re: the “inappropriateness” of Neimon’s comment, may I suggest that while it may not be the height of decorum, it IS emblematic of the nature of healthcare policy ‘debate’ (debate in our era being the spectacle of people of contrasting views talking entirely past one another, deaf to synthesis).
    So in that sense perhaps its appearance here is entirely too appropriate.
    My personal hobbyhorse is that none of us (however putatively noble or evil our intentions) should employ the ‘healthcare’ lightning rod in our discussion of “The Topic” at all – we should recast the discussion with entirely new nouns, if for no other reason than to get on with making something better of our current circumstances.

  5. Dear Neimon:
    Your comment is inappropriate. The data are clear that oral cancer drugs can be far more efficacious. Mr. Pawelski is correct that, to the degree that they can supplant intravenous drugs, they both improve people’s lives and save money.
    I have watched Mr. Pawelski’s writings for some time. He is a scholar of the highest order on this topic – he also has direct personal experience that none of us would wish to go through – and I’ve never known him to be motivated simply by what costs less.
    This is a forum that, above all, strives to be professional and data-driven. Let’s try to keep it that way.

  6. Only in an overtly winner-take-all-and-the-sick-are-morally-weak society, in which human life has a dollar value, and we argue over how to spend billions of dollars to line the pockets of corporate swine whose strategies are to DENY care to the needy, would we get this kind of double speak:
    “Taking your medication at home allows you the freedom to carry on with their daily lives. less time spent in hospitals and private oncology practices because of the absence of intravenous administration and its related side-effects.”
    Ah. Not receiving professional care is a FEATURE now. I see. Just take the pill and shut up. Give me your money and don’t forget to die at home, please, because otherwise we have to pay someone somewhere.
    Well, so long as it’s cheap…

  7. Hey! I was raised in a mom and pop grocery store. This is where I developed my private enterprise spirit (except when it comes to health care). For years, I helped my dad make the best polish sausage in the county. It’s not that bad to see being made. You should get some hands-on experience making it. Maybe you’ll get a better appreciation of it?
    Granted, the D program was filled with holes. The biggest problem was in designing the program. This administration did not want the Medicare drug benefit to be administered directly by the federal government (where Medicare is run efficiently). Instead, it devised a public program run by hundreds of competing private plans, each with its own prices and coverage policies (confusion???).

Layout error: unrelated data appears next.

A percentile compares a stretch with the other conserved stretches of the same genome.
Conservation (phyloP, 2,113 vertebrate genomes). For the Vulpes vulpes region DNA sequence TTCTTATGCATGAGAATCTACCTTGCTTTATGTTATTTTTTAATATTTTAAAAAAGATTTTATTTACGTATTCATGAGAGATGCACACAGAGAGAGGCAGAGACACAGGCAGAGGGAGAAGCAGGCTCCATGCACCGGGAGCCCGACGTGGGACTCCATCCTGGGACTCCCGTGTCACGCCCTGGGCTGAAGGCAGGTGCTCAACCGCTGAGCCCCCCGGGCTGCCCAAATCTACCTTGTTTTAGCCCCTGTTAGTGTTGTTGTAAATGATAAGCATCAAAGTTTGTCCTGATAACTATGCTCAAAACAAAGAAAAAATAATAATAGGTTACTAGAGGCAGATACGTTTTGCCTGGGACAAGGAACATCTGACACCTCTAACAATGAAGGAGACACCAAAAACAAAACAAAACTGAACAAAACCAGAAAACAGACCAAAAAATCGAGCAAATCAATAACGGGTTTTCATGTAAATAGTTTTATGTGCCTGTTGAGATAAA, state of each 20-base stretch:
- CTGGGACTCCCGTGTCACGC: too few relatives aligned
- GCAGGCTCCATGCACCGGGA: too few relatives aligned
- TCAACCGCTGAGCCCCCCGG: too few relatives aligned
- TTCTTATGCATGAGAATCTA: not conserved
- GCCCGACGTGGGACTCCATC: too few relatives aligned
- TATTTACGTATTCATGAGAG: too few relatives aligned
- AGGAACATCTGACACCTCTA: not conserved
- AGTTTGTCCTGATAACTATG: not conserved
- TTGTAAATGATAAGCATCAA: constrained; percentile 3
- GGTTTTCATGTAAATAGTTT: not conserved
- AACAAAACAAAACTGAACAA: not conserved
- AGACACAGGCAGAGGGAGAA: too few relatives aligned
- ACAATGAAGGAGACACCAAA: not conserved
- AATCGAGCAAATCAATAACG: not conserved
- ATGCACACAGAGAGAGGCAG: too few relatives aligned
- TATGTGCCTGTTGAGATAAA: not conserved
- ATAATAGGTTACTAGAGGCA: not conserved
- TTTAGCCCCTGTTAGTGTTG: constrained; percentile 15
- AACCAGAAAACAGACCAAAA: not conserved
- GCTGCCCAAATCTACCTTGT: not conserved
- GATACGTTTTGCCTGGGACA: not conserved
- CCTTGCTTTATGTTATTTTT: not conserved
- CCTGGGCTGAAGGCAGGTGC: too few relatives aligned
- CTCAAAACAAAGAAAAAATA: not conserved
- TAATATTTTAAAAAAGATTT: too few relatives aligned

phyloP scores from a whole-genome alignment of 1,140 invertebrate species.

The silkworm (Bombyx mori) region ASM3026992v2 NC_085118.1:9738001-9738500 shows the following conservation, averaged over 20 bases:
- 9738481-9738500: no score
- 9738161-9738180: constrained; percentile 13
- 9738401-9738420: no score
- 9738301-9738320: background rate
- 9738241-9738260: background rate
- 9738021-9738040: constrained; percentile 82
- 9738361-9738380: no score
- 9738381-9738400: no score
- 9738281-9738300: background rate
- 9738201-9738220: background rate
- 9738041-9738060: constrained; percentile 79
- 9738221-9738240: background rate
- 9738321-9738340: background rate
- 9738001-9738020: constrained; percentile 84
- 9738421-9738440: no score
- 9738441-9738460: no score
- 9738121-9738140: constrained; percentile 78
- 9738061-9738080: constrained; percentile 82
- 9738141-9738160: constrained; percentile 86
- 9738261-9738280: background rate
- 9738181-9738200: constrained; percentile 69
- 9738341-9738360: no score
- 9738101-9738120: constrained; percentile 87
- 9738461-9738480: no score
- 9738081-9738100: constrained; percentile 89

But the new Medicare drug benefit plan was part of a much broader message. With oncology drugs accounting for about 69% of total Part B spending on prescription drugs and related services, the new D plan made it more important for Senior cancer patients.
    With it, Senior Americans with cancer for the first time, did not even have to go to hospitals, let alone the infamous infusion rooms of office-based oncology practices. That’s because the plan D offered them benefits they did not have before, such as coverage for oral chemotherapy drugs. Because it is a pill, patients can take it at home with only occasional visits to the doctor or clinic.
    Oral chemotherapy drugs are treating cancer just as effectively and enhancing the quality of treatment for cancer. They can make treatment more convenient by allowing flexibility, without disrupting work or other activities. Taking your medication at home allows you the freedom to carry on with their daily lives. less time spent in hospitals and private oncology practices because of the absence of intravenous administration and its related side-effects.
    And, according to an article published in the New England Journal of Medicine, an unintended effect of the Medicare Part D benefit could be the creation of the world’s most valuable resource for understanding how drugs are used, especially by the elderly and the chronically ill, and their risks and benefits.

  8. Matthew,
    I was surprised by any commentary on Hilary’s up close and personal HEALTH visit with a nurse in Nevada. Why would the SEIU believe that a nurse who is the picture of ill-health with obesity and Type II diabetes and high blood pressure ever be a good advertisement for Hilary’s health care policies. Mike Huckabee is way ahead on this health/disease debate.